to pieces by horses? The effect of those cruel spectacles exhibited to
the populace is to destroy tenderness or excite revenge; and by the
base and false idea of governing men by terror, instead of reason,
they become precedents. It is over the lowest class of mankind that
government by terror is intended to operate, and it is on them that it
operates to the worst effect. They have sense enough to feel they are
the objects aimed at; and they inflict in their turn the examples of
terror they have been instructed to practise.

There is in all European countries a large class of people of that
description, which in England is called the "mob." Of this class were
those who committed the burnings and devastations in London in 1780, and
of this class were those who carried the heads on iron spikes in Paris.
Foulon and Berthier were taken up in the country, and sent to Paris,
to undergo their examination at the Hotel de Ville; for the National
Assembly, immediately on the new ministry coming into office, passed a
decree, which they communicated to the King and Cabinet, that they (the
National Assembly) would hold the ministry, of which Foulon was one,
responsible for the measures they were advising and pursuing; but the
mob, incensed at the appearance of Foulon and Berthier, tore them from
their conductors before they were carried to the Hotel de Ville, and
executed them on the spot. Why then does Mr. Burke charge outrages
of this kind on a whole people? As well may he charge the riots and
outrages of 1780 on all the people of London, or those in Ireland on all
his countrymen.

But everything we see or hear offensive to our feelings and derogatory
to the human character should lead to other reflections than those
of reproach. Even the beings who commit them have some claim to our
consideration. How then is it that such vast classes of mankind as are
distinguished by the appellation of the vulgar, or the ignorant mob,
are so numerous in all old countries? The instant we ask ourselves
this question, reflection feels an answer. They rise, as an unavoidable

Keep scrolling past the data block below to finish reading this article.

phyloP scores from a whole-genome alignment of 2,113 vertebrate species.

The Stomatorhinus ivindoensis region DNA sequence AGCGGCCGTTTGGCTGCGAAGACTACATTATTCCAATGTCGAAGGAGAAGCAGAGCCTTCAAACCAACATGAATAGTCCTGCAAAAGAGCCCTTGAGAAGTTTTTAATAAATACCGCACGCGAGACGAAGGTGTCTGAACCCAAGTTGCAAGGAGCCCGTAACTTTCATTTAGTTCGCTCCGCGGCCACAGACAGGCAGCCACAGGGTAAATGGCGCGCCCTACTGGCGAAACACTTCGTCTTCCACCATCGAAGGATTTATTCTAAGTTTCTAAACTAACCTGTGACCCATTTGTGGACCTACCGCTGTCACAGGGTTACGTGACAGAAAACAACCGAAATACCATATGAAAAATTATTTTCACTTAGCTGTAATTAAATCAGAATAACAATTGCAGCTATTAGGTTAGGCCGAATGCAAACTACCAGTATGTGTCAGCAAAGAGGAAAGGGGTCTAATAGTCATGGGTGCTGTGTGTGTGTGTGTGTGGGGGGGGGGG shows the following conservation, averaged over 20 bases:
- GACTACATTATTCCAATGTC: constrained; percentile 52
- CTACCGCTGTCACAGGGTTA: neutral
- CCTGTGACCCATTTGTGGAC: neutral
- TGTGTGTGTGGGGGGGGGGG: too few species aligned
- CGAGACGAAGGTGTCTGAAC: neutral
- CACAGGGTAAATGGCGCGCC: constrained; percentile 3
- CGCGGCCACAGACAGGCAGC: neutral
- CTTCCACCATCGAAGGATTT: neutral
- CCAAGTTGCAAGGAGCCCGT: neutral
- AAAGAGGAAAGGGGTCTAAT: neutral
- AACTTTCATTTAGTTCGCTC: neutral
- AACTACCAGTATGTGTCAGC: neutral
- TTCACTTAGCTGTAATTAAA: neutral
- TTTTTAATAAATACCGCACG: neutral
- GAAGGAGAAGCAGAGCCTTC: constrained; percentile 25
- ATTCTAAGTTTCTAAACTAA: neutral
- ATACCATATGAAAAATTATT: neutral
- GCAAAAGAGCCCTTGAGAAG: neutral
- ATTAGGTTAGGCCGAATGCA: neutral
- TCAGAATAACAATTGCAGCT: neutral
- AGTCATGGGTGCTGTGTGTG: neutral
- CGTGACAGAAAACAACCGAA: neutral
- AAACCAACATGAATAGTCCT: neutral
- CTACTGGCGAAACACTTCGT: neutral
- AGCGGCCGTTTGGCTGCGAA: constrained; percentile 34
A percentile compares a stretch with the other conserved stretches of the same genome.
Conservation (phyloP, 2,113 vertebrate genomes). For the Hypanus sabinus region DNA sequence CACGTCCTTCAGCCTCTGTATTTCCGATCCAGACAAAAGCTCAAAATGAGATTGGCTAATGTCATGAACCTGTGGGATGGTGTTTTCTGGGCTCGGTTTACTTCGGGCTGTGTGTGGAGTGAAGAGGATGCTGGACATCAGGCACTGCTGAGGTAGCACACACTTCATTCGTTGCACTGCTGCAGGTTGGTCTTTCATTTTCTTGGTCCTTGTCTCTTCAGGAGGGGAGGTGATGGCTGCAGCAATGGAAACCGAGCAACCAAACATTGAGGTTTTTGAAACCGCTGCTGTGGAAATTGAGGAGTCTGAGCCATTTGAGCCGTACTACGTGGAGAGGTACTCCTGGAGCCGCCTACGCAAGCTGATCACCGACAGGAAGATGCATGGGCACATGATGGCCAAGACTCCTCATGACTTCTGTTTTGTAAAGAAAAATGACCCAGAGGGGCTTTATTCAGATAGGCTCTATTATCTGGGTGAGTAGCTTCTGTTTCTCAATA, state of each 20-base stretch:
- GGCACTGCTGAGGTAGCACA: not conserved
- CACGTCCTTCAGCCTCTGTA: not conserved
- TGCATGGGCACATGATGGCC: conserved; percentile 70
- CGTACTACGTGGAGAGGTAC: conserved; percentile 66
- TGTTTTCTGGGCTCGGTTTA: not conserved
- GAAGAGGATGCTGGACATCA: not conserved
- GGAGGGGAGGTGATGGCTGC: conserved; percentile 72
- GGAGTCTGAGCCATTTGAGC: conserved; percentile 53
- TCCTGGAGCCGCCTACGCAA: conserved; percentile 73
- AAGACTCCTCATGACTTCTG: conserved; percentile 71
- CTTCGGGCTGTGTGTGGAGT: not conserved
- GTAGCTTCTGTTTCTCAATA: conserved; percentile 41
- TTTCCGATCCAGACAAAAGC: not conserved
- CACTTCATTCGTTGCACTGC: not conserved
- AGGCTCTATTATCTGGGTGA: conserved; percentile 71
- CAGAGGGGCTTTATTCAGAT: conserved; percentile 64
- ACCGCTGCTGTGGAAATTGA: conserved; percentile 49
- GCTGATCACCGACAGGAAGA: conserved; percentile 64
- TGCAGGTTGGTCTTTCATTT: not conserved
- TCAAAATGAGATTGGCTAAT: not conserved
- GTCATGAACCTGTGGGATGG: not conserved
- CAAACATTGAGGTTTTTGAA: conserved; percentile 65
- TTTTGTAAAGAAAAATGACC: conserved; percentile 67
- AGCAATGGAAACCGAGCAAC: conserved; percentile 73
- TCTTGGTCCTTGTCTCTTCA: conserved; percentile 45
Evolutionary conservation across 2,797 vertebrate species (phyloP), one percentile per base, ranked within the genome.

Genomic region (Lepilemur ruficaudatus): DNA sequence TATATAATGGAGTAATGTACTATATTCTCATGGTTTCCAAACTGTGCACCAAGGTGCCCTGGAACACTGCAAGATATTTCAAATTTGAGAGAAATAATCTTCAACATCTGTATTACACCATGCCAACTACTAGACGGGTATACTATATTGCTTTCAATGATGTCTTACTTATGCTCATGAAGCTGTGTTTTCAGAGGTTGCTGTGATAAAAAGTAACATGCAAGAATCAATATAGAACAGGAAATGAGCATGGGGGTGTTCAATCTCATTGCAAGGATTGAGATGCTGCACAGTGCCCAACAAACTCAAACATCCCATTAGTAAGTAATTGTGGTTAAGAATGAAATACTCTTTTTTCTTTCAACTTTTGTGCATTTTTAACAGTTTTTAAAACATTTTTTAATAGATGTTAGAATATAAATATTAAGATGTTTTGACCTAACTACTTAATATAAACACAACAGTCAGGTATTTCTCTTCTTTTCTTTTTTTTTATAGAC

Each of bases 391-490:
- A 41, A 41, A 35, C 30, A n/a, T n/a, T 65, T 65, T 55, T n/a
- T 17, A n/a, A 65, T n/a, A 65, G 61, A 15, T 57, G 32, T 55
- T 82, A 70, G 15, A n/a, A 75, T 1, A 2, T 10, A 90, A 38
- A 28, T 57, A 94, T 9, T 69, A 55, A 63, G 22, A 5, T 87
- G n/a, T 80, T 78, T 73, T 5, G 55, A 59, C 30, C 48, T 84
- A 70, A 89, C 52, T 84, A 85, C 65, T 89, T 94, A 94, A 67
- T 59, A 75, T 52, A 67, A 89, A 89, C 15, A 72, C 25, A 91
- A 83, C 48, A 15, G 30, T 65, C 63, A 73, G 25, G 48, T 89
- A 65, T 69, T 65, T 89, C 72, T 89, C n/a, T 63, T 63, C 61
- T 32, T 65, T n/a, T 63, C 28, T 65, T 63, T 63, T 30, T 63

consequence, out of the ill construction of all old governments in
Europe, England included with the rest. It is by distortedly exalting
some men, that others are distortedly debased, till the whole is out
of nature. A vast mass of mankind are degradedly thrown into the
back-ground of the human picture, to bring forward, with greater glare,
the puppet-show of state and aristocracy. In the commencement of a
revolution, those men are rather the followers of the camp than of the
standard of liberty, and have yet to be instructed how to reverence it.

I give to Mr. Burke all his theatrical exaggerations for facts, and I
then ask him if they do not establish the certainty of what I here lay
down? Admitting them to be true, they show the necessity of the French
Revolution, as much as any one thing he could have asserted. These
outrages were not the effect of the principles of the Revolution, but
of the degraded mind that existed before the Revolution, and which the
Revolution is calculated to reform. Place them then to their proper
cause, and take the reproach of them to your own side.

It is the honour of the National Assembly and the city of Paris that,
during such a tremendous scene of arms and confusion, beyond the control
of all authority, they have been able, by the influence of example
and exhortation, to restrain so much. Never were more pains taken to
instruct and enlighten mankind, and to make them see that their interest
consisted in their virtue, and not in their revenge, than have been
displayed in the Revolution of France. I now proceed to make some
remarks on Mr. Burke's account of the expedition to Versailles, October
the 5th and 6th.

I can consider Mr. Burke's book in scarcely any other light than a
dramatic performance; and he must, I think, have considered it in the
same light himself, by the poetical liberties he has taken of omitting
some facts, distorting others, and making the whole machinery bend to
produce a stage effect. Of this kind is his account of the expedition to
Versailles. He begins this account by omitting the only facts which as
causes are known to be true; everything beyond these is conjecture, even
in Paris; and he then works up a tale accommodated to his own passions
and prejudices.

It is to be observed throughout Mr. Burke's book that he never speaks
of plots against the Revolution; and it is from those plots that all the
mischiefs have arisen. It suits his purpose to exhibit the consequences
without their causes. It is one of the arts of the drama to do so. If
the crimes of men were exhibited with their sufferings, stage effect
would sometimes be lost, and the audience would be inclined to approve
where it was intended they should commiserate.

After all the investigations that have been made into this intricate
affair (the expedition to Versailles), it still remains enveloped in all
that kind of mystery which ever accompanies events produced more from a
concurrence of awkward circumstances than from fixed design.